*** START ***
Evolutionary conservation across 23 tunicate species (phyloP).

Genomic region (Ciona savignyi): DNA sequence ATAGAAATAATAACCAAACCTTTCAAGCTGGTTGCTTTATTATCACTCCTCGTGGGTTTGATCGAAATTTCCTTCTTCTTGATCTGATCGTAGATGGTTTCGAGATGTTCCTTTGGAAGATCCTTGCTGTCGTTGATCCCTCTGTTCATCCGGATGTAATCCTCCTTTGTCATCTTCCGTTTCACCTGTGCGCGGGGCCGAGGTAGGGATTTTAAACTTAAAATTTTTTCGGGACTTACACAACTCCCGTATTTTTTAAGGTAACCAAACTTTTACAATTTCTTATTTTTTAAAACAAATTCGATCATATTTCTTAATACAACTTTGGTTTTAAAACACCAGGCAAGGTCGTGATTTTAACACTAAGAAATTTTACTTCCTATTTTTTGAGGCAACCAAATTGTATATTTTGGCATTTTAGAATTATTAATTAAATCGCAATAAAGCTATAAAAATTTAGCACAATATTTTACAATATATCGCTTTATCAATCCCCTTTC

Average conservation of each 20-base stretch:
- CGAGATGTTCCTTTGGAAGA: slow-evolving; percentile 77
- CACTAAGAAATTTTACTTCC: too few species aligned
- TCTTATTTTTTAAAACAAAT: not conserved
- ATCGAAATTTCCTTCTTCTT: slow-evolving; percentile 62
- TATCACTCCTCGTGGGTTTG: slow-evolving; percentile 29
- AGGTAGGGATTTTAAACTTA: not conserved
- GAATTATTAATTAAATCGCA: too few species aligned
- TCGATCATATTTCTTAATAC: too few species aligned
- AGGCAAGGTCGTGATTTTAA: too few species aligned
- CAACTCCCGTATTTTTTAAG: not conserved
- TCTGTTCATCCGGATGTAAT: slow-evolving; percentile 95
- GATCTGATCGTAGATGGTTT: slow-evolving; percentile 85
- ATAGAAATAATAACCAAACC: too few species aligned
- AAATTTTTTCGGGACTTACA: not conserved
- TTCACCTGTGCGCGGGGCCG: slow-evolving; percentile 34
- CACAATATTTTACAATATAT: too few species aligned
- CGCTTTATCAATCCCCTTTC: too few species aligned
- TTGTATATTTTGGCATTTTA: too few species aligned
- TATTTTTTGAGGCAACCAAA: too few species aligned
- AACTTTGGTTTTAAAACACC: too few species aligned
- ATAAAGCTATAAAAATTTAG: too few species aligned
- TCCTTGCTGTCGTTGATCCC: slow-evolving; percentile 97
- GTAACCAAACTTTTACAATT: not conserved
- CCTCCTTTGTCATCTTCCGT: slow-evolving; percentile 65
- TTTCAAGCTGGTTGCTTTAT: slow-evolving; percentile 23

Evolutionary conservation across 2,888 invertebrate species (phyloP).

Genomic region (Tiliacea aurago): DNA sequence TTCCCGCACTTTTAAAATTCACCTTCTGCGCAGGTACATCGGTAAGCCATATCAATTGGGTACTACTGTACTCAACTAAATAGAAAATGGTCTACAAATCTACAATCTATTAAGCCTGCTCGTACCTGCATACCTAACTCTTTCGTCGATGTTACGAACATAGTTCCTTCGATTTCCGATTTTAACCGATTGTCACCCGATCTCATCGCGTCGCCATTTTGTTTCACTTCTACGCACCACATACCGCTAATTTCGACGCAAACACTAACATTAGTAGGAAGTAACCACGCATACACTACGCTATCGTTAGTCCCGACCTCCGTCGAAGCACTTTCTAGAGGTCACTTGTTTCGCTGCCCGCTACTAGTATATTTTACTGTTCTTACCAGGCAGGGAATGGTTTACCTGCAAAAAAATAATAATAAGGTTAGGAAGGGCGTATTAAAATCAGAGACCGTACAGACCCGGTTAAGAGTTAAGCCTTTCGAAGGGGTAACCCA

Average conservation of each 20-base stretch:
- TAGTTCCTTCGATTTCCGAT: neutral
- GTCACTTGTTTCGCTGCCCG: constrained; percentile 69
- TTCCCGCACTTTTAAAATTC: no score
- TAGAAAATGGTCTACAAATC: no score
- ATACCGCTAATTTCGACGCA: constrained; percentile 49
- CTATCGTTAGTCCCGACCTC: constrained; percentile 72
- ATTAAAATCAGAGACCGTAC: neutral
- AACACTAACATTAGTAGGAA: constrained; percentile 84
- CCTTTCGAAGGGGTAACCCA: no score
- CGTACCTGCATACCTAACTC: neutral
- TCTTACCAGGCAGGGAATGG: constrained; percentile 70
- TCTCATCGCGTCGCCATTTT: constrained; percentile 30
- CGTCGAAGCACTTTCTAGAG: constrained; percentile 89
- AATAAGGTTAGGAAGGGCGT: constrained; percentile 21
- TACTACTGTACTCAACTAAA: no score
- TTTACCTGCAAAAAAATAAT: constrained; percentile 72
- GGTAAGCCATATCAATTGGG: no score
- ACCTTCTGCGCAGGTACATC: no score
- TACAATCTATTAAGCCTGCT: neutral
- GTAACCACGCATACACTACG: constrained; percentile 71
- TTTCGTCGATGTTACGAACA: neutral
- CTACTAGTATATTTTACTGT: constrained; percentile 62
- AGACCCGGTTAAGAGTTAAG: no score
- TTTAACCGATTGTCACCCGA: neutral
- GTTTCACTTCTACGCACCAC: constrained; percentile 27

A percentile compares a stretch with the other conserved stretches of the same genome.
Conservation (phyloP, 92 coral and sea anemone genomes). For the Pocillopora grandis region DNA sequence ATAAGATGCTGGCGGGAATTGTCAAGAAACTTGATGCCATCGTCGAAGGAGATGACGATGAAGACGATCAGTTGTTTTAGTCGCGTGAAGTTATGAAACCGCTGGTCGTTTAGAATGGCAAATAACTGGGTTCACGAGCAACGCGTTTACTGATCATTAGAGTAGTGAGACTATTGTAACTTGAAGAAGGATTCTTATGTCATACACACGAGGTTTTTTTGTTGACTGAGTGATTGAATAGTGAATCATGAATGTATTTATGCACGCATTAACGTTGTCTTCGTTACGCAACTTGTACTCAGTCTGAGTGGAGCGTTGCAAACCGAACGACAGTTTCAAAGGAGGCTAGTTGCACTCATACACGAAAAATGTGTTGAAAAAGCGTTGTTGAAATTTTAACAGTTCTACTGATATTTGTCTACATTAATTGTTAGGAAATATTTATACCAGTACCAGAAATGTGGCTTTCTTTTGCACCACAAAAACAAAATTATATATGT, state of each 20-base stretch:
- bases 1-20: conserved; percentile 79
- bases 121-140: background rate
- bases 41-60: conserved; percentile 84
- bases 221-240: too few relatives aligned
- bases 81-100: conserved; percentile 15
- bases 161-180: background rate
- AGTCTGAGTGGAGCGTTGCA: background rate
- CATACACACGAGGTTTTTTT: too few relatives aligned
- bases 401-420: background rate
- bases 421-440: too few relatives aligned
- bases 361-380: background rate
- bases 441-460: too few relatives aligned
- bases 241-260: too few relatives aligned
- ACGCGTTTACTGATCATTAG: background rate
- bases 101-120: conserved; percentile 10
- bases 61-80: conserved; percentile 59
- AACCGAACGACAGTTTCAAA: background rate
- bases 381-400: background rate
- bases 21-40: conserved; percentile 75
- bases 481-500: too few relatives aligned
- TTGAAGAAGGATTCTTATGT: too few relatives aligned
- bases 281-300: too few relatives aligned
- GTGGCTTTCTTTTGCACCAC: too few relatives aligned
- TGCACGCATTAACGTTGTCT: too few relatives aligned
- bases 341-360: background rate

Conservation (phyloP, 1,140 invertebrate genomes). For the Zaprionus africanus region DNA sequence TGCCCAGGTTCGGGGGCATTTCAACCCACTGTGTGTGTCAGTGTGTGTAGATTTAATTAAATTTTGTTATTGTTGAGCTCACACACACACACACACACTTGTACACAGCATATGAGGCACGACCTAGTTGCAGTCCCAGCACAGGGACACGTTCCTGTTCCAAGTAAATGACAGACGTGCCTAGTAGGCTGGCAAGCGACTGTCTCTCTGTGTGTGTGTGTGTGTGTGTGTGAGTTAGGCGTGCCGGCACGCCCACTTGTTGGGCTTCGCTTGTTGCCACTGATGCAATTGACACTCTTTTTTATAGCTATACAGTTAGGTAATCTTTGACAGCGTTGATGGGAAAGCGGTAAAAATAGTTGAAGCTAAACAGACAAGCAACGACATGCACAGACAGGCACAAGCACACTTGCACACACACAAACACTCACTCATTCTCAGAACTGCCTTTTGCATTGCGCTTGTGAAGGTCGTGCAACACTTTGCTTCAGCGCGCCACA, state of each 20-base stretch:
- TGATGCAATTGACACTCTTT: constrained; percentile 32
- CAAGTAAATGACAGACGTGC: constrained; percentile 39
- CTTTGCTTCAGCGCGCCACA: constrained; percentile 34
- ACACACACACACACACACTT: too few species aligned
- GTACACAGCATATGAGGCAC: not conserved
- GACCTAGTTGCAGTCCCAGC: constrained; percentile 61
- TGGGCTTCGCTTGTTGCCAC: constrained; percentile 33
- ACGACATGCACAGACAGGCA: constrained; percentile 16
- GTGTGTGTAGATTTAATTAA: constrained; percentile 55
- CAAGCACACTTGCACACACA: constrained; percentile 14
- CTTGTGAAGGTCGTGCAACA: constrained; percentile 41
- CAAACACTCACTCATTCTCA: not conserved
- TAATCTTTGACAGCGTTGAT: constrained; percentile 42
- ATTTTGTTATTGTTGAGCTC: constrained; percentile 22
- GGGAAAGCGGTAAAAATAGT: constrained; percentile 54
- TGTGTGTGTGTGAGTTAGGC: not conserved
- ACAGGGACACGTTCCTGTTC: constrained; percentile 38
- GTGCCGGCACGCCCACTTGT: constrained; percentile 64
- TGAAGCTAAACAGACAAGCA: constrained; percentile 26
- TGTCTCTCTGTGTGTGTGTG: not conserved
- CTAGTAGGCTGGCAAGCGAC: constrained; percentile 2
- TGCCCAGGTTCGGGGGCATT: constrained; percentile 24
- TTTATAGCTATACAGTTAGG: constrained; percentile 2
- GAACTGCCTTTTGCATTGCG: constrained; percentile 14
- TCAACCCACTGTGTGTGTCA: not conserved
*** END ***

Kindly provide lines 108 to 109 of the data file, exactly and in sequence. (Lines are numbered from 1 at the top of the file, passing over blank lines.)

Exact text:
- GAACTGCCTTTTGCATTGCG: constrained; percentile 14
- TCAACCCACTGTGTGTGTCA: not conserved